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Museum

Monday 10 am - 12 pm & 1 pm - 4:30 pm
Tuesday 10 am - 12 pm & 1 pm - 4:30 pm
Wednesday 10 am - 12 pm & 1 pm - 4:30 pm
Thursday 10 am - 12 pm & 1 pm - 4:30 pm
Friday 10 am - 12 pm & 1 pm - 4:30 pm
Saturday 10 am - 12 pm & 1 pm - 4:30 pm
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Archives & Research Room

Monday 10 am - 12 pm & 1 pm - 4 pm
Tuesday 10 am - 12 pm & 1 pm - 4 pm
Wednesday 10 am - 12 pm & 1 pm - 4 pm
Thursday 10 am - 12 pm & 1 pm - 4 pm
Friday 10 am - 12 pm & 1 pm - 4 pm
Saturday 10 am - 12 pm & 1 pm - 4 pm
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Bruce County Museum & Cultural Centre​

33 Victoria Street North (in the town of Saugeen Shores)
Southampton, ON Canada N0H 2L0
Toll Free: 1-866-318-8889 | Phone: 519-797-2080 | Fax 519-797-2191

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Chantry Island Lighthouse

Home | Artefacts | Chantry Island Lighthouse

Picturesque in its setting, Chantry Island doesn’t appear to be a dangerous place for lake going vessels, but beneath the waters lies shoals of large rocks.  As Southampton was established as a port along the Bruce and land was opening for settlement, more and more ships began to ply the waters of Lake Huron.  Recognizing the dangers early on, it was decided a lighthouse was needed on Chantry Island.  Awarded the contract to build several lighthouses along Lake Huron and Georgian Bay was John Brown of Thorold, Ontario.  The style chosen for Chantry Island is known as an Imperial Tower.

Work began in 1855. Credited as being the first light keeper was Robert Mills who tended a temporary signal from 1855 to 1857 on Chantry during construction.  The light consisted of a lantern suspended from a mast, and later a pole hung on the tower of the lighthouse.  For this he was given a salary as well as supplies to last him through the year.

The Chantry Island light was completed in four years, with the light first shining on April 1, 1859.  Constructed of limestone and granite, topped with a lantern room of cast iron, copper alloys and glass, the Chantry Island light stands at 86 feet, and originally had a fixed light.  The lens was a 2nd Order light imported from the Louis Sautter company of Paris.  Its style, known as diotropic, was cutting edge technology of the time, and in 1860, Chantry’s light was one of ten diotropic lights in Upper and Lower Canada.  Over time, the light at Chantry used several kinds of fuels including sperm whale oil, Colza oil (made from vegetable oil), coal oil, kerosene, and acetylene.  In more modern times the light was electric and solar powered.

As shipping on Lake Huron became more and more busy, other navigational aids were added to the Southampton Harbour and around the Chantry Island Light.  In 1871 work began on what was to become known as the Long Dock.  The dock consisted of two sections, one from the mainland and the other from Chantry Island.  Between the two was an entrance/exit gap, locally known as The Gap. A range light was located on the end of the Chantry Island side of the Long Dock. Construction of the Long Dock was completed in 1877.  In 1874 a beacon on the South Shoal was constructed.  The South Shoal Beacon was a wooden structure, 50 feet in diameter and octagonal in shape.  Alongside the Long Dock range light in 1877, the Southampton range light was constructed.  It was located on the mainland, north of Horseshoe Bay – this light was later moved to McNab Point to allow for better navigation into the north entrance of the harbour.  Next came the Southampton pier light in 1883, and the Saugeen River Lighthouse, or back range light in 1900.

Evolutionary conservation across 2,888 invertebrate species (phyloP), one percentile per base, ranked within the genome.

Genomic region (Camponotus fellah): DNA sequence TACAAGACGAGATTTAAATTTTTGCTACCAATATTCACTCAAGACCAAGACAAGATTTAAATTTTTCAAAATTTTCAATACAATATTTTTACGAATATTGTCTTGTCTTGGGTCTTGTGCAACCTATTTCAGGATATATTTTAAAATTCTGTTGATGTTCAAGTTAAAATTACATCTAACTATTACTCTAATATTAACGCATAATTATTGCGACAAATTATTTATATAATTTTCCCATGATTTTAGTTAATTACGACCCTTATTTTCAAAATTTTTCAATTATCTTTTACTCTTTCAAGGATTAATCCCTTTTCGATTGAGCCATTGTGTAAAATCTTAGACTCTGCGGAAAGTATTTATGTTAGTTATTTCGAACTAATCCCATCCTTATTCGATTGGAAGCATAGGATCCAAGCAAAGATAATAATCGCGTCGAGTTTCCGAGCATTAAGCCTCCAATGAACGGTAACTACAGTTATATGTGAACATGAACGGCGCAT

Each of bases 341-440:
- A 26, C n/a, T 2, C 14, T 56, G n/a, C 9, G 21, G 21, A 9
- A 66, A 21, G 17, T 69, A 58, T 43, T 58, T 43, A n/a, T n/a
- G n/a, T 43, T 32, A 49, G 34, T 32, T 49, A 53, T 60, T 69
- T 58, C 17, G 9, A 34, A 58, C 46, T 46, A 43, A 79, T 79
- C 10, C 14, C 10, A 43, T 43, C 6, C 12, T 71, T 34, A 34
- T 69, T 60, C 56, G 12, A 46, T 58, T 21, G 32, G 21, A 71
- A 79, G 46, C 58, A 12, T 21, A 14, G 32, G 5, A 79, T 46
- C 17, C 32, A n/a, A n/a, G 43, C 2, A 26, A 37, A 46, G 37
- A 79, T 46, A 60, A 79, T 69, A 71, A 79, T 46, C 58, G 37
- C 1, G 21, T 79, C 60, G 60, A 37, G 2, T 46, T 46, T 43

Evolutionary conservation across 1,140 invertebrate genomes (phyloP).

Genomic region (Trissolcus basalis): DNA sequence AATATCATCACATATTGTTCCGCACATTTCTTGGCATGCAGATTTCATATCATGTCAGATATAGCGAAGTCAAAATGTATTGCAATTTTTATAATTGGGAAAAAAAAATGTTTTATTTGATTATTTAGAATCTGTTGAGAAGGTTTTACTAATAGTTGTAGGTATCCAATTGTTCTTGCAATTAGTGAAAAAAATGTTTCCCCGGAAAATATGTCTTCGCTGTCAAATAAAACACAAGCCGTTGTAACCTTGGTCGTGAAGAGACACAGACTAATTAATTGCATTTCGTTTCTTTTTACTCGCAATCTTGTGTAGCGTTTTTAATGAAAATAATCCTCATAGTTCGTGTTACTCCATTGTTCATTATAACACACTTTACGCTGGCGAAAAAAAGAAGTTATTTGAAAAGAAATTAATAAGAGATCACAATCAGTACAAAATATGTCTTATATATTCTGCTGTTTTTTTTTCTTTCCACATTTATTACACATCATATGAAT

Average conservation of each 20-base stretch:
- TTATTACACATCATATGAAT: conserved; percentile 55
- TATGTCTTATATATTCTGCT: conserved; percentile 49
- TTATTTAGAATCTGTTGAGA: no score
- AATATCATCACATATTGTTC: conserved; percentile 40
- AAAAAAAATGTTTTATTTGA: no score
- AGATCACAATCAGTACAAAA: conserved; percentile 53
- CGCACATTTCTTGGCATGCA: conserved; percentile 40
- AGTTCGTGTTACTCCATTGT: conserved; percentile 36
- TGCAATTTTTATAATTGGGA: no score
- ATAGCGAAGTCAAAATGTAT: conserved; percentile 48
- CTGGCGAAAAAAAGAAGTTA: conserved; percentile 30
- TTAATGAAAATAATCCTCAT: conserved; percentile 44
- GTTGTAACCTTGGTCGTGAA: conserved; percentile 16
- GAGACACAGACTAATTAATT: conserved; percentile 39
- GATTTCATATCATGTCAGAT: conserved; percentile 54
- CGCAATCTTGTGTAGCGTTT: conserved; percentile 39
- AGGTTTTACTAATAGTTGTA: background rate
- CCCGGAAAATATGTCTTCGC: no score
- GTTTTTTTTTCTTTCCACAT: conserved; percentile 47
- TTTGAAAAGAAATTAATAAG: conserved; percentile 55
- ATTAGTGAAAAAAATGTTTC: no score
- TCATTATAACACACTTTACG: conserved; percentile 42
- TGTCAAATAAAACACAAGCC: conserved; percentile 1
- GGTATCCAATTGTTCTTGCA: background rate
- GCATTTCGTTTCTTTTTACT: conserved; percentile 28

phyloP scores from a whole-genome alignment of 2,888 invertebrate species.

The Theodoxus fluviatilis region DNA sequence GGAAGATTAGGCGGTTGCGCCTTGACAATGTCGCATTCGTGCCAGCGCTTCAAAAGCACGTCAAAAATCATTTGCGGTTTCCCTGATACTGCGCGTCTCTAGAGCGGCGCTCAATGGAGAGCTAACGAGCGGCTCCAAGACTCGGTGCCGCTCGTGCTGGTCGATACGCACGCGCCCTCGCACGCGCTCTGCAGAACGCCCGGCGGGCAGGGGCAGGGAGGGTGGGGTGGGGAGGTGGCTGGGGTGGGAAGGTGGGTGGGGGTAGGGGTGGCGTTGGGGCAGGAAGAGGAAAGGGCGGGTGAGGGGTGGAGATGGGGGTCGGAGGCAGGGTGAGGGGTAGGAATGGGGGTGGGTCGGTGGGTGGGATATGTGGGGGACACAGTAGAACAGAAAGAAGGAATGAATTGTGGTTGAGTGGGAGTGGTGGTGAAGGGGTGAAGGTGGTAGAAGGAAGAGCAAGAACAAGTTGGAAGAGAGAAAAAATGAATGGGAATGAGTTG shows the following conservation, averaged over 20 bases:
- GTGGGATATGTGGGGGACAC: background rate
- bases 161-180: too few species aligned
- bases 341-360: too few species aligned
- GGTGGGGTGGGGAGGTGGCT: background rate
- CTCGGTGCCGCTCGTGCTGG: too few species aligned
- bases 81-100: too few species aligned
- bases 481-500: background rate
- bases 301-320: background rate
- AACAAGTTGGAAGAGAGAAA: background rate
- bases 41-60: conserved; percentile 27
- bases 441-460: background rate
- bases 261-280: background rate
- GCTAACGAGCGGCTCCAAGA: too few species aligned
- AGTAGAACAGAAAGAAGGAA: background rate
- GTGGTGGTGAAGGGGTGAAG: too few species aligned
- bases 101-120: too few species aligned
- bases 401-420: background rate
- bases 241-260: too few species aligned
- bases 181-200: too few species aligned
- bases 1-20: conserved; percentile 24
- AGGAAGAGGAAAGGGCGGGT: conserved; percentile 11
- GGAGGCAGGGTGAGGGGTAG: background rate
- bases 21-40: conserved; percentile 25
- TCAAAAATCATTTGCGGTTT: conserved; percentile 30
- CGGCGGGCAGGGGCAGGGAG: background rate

Through its time, the Chantry Island Lighthouse had six keepers.  They were Duncan McGregor Lambert (1858-1880), Captain William Lambert (1880-1907), Malcolm McIver (1908-1916), John Klippert (1917-1937), Clayton Knechtel (1937-1941), Alfred Huber (1941) and Cameron Spencer (1942-1954).  In 1954 the light became automated and there was no longer a need for a lightkeeper.  Alongside the lightkeeper’s duties, Chantry’s lightkeepers were also responsible for saving the lives of many of sailor whose ships ran aground in the vicinity of the island or while traying to “make The Gap” during stormy weather.  During the time of Captain William Lambert, the island became a popular place for picnickers, and people arrived by the boatload wanting to see the light.  So many people came, that the Department of Marine & Fisheries allowed Captain Lambert to charge a dime per person for a tour.

After the light became automated, the lighthouse was abandoned and became run-down; being left to weather and the birds. Eventually Chantry Island became a Migratory Bird Sanctuary and is now home to cormorants, egrets, herons, gulls, and bald eagles.  At the end of the 1990s concerned citizens, making up the local Propeller Club and Marine Heritage Committee, wanted to make the lighthouse and property an attraction once again and began a campaign to revitalize the lightkeeper’s house. They were successful in their mission and using a volunteer workforce restored the lightkeeper’s home and grounds to an early period of its life.  The Chantry Island Lighthouse was reopened in August of 2001.

To explore Chantry Island Lighthouse items in our online collection Click Here.

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